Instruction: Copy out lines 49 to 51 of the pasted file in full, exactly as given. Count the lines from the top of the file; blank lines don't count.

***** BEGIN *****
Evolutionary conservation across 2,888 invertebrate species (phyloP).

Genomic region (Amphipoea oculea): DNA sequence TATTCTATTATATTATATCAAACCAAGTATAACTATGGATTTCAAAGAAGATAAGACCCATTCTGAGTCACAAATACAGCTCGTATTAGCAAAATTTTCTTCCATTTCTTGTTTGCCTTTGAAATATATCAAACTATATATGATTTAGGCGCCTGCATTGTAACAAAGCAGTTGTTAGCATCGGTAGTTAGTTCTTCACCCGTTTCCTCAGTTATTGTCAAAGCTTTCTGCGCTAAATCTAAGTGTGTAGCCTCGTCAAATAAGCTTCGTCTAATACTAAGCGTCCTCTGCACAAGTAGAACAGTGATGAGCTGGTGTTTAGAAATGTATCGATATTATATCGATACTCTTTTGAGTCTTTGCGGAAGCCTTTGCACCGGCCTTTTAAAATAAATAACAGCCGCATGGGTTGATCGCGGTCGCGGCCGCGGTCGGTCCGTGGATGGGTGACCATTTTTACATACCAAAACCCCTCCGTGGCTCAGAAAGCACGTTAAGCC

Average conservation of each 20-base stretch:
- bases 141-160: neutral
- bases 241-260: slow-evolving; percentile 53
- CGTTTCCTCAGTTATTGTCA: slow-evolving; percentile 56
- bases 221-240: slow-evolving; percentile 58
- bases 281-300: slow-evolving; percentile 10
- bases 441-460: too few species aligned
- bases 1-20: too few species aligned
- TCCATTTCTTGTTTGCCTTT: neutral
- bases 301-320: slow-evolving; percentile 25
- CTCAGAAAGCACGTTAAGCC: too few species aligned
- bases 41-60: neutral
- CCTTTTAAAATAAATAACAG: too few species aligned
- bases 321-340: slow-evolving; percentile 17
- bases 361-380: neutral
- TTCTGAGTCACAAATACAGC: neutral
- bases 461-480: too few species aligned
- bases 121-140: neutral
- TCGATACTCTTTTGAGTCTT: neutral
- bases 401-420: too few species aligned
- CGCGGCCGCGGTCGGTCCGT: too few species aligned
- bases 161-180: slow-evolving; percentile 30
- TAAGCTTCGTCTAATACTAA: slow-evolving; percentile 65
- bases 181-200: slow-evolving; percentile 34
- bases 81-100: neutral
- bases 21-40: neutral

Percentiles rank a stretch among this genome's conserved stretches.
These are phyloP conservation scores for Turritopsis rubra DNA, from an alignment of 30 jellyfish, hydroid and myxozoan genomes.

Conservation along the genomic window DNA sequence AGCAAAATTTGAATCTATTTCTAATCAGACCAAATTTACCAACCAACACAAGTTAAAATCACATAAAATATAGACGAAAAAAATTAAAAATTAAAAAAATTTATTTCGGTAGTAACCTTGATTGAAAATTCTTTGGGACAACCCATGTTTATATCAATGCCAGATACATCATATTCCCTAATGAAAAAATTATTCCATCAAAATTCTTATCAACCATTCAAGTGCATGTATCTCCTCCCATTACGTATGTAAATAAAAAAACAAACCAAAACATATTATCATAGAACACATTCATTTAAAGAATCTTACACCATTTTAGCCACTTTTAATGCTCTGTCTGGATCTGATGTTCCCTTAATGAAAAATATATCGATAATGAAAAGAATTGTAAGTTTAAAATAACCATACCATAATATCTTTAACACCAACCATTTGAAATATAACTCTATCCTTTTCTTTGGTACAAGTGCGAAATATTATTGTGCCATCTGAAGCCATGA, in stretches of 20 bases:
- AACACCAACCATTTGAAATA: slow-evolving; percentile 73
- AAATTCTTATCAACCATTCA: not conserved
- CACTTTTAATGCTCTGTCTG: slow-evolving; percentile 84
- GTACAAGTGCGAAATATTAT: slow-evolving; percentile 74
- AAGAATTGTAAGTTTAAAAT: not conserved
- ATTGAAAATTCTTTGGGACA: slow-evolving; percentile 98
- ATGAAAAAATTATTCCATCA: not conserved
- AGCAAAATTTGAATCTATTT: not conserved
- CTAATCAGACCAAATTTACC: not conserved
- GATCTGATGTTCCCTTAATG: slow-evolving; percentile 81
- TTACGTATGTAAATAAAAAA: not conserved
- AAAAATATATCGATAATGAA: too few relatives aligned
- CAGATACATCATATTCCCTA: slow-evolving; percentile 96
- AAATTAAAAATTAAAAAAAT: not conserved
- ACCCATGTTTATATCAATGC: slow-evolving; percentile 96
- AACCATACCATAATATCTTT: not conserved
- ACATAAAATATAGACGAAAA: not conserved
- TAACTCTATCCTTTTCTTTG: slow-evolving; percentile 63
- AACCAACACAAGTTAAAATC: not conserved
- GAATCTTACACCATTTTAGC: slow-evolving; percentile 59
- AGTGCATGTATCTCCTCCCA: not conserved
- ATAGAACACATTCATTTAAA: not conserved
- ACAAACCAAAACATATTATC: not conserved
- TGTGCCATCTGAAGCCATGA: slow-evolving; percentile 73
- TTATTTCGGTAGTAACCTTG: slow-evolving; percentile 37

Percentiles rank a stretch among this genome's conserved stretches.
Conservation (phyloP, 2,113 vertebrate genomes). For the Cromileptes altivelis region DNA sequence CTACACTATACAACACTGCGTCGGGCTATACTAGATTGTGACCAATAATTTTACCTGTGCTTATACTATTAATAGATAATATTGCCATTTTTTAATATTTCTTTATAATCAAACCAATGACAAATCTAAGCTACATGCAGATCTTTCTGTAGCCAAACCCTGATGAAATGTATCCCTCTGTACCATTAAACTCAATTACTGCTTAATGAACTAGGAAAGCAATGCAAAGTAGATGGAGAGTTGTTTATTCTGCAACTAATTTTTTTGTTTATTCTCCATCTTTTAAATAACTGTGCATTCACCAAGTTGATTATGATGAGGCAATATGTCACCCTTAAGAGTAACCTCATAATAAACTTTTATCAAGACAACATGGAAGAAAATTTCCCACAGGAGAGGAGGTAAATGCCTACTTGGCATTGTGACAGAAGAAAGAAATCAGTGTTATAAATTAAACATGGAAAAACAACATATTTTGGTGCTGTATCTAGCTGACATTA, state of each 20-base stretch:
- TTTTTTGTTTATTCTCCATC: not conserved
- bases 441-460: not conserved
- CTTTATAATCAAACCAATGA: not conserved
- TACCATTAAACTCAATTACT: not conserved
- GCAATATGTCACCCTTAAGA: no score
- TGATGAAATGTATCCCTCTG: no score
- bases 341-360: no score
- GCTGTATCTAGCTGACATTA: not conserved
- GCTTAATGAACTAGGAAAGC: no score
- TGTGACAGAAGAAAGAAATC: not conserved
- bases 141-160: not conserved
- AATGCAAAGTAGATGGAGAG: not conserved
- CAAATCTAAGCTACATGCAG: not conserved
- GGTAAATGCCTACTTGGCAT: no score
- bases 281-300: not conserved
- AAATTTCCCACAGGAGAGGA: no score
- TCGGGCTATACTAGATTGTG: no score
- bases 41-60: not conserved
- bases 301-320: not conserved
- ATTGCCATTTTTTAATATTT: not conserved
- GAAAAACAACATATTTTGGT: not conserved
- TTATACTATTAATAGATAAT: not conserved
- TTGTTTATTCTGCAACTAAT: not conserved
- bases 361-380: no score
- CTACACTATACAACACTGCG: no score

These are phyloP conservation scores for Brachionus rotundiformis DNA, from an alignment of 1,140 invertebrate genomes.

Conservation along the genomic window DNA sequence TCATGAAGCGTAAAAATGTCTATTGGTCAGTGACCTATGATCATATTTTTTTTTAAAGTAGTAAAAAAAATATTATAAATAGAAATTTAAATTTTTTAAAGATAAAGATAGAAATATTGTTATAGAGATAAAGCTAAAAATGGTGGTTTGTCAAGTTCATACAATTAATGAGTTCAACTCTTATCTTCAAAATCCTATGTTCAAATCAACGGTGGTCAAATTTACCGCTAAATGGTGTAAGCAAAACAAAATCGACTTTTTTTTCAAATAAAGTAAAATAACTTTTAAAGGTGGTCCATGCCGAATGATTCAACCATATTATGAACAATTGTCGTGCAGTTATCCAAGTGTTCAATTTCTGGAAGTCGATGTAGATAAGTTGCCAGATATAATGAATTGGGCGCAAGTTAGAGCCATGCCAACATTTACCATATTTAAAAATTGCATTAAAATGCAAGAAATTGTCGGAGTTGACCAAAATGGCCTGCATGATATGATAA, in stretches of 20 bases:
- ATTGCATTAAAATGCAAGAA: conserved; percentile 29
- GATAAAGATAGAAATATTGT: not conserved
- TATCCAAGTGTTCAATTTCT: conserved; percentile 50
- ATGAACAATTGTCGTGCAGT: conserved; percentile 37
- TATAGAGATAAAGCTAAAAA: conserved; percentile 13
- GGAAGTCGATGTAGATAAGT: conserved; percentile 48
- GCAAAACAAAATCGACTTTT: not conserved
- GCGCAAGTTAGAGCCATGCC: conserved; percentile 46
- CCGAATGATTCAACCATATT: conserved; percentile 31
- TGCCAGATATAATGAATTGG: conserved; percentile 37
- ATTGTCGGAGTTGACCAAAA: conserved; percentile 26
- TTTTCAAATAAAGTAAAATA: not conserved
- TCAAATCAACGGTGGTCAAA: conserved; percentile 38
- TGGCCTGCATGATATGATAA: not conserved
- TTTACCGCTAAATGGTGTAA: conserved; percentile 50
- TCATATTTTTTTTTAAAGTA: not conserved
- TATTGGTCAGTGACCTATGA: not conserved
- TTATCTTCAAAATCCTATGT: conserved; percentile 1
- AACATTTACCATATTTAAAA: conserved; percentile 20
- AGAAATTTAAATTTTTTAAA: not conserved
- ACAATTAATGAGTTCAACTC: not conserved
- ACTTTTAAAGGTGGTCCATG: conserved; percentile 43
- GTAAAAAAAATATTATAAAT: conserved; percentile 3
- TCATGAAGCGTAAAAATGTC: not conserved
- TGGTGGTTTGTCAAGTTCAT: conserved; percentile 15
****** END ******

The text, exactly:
- TAACTCTATCCTTTTCTTTG: slow-evolving; percentile 63
- AACCAACACAAGTTAAAATC: not conserved
- GAATCTTACACCATTTTAGC: slow-evolving; percentile 59